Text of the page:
Prostate cancer is the most commonly diagnosed cancer in Canadian men. One out of eight Canadian men will develop prostate cancer during their lifetime. Prostate cancer may be curable if diagnosed early.
Benign prostatic hyperplasia (BPH) is a common condition in aging men that can affect urination.
The prostate is a gland wrapped around a man's urethra, the urine channel, between the bladder and its control muscle, the urethral sphincter. Its main function is to produce part of the semen ejaculated at male orgasm. Each vas deferens carrying sperm from the testicles connects to the prostate. In young men, the prostate is usually the size of an walnut, however, as men age, it is common for the prostate to grow. This increase in size is called Benign Prostatic Hyperplasia (BPH). This growth may not cause any problems, as only half of men who have it will experience any symptoms. BPH is rare under the age of 40, but present in most men in their 70s and 80s.
BPH is not a cancer. However, a number of diseases, including cancer, can cause similar symptoms. Your doctor may need to do some tests to confirm your diagnosis of BPH.
Your doctor will ask you a number of questions, and may have you fill out a questionnaire about your symptoms to determine how severe and bothersome they are to you. Your prostate will be examined with a gloved, lubricated finger in the rectum (Digital Rectal Exam – DRE) to determine if the prostate is enlarged and if it has any lumps or firmness that might suggest there is cancer in the prostate. You may be asked to provide a urine sample to ensure you do not have an infection or other urinary problem. A PSA (Prostate Specific Antigen) blood test may be suggested to rule out cancer in some men. If the PSA is elevated, it does not necessarily mean that you have prostate cancer, as BPH can also cause the PSA to be elevated. Other tests may be requested in order for your doctor to diagnose BPH and suggest treatment.
The treatment of BPH is determined by the severity and bother of your symptoms. It is also determined by your general health and your personal preference. There are a number of treatment options available. You should discuss these options with your doctor before deciding what is best for you.
in Lifestyle If your symptoms are not too severe or bothersome you may consider this option. This involves periodic assessments by your doctor and making changes in behavior that may improve your symptoms. These changes include:
The use of medication to treat BPH has become popular and is often chosen as the first treatment to try. There are two main types of drugs used to treat BPH and they work in different ways. Sometimes, both medications are taken together.
Alpha blockers (e.g. FlomaxTM, XatralTM, RapafloTM) relax the muscle in and around the prostate and bladder opening to improve urination. Benefit is usually noticed within a few days or weeks and will only last as long as the medication is taken. Side effects occur infrequently and include tiredness, nasal congestion, dizziness and dry orgasm. Some of these side effects go away after a few weeks of taking the medication. These side effects are reversible and will go away once you stop the medication. If you are bothered by these side effects, stop the medication and contact your doctor.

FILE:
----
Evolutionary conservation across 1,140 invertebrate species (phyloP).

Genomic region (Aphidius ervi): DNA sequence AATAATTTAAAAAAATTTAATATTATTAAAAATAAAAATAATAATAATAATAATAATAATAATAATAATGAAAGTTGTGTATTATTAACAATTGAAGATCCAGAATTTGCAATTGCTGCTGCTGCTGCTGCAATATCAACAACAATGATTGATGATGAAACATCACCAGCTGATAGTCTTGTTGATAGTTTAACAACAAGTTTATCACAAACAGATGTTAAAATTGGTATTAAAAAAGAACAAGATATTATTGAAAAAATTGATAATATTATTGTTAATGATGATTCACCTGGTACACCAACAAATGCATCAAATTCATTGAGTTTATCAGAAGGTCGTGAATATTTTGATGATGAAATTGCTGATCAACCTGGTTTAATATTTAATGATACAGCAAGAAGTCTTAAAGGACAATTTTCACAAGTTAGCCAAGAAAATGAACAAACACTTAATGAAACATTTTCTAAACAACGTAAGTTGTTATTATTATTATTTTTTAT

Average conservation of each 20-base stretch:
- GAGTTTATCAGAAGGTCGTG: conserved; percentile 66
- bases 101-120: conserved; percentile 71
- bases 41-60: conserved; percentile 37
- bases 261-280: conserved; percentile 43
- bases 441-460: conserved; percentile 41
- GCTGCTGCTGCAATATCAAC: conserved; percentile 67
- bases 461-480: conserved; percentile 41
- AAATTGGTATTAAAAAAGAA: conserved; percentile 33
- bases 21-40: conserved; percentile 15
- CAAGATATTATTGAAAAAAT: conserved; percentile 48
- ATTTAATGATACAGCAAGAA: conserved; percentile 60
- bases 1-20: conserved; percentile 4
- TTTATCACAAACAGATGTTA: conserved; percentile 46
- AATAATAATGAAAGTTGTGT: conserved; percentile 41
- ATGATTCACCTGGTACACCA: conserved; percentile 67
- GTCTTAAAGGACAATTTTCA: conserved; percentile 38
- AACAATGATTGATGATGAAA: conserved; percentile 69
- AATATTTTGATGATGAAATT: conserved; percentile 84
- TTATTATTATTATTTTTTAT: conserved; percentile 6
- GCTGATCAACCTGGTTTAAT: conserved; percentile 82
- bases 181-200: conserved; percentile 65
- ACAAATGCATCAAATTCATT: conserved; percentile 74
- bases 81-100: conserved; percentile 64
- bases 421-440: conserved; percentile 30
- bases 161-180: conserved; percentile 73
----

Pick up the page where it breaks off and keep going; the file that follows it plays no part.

5 alpha reductase inhibitors (ProscarTM, AvodartTM) block the hormones that stimulate the prostate to grow. They are most useful in men with larger prostates. Because it takes some time to shrink the prostate, improvement in urination may not be noticed for several months. If the medication is stopped, the BPH will recur. Side effects occur in less than 10% of men and include a decrease in semen volume, loss of normal sexual desire (libido) and difficulties with erections. This medication is often taken together with an alpha blocker. The combination of these drugs may prevent your symptoms of BPH from getting worse.
Herbal therapies are widely advertised for BPH symptoms and are taken by many men. There is controversy regarding how effective these therapies are for BPH. However, most of them have few side effects. You should let your doctor know if you are taking herbal treatments.
Surgery will be recommended to you if your BPH is causing ongoing urinary retention, kidney problems, recurring infections, or if you are not improving with medical therapy. However, it is also an initial treatment option if your symptoms are quite severe or bothersome. As with any procedure, there are potential complications that must be discussed by your doctor before any decision for surgery is made. There are two main procedures for treating BPH.
Transurethral Resection of the Prostate (TURP) is a common operation done for BPH. It is performed by a us, and we will pass an instrument, under an anesthetic, through the urethra and cores out the prostate. This makes the passage for urine wider. This procedure can be performed with a variety of techniques including using a laser. These techniques may not be available at all centres or hospitals.
Open Prostatectomy is the removal of the inner part of the prostate through an incision in the lower abdomen. It is usually only used for prostates that are too large to remove safely with a TURP. This procedure is quite different from the “radical prostatectomy” done for prostate cancer, where the entire prostate is removed and the two procedures should not be confused.
BPH is a common consequence of men growing older. It can cause inconvenient urinary symptoms and can occasionally affect your health. If symptoms are bothersome, then effective treatment is available. One should discuss these options with one's doctor prior to deciding which treatment is best.
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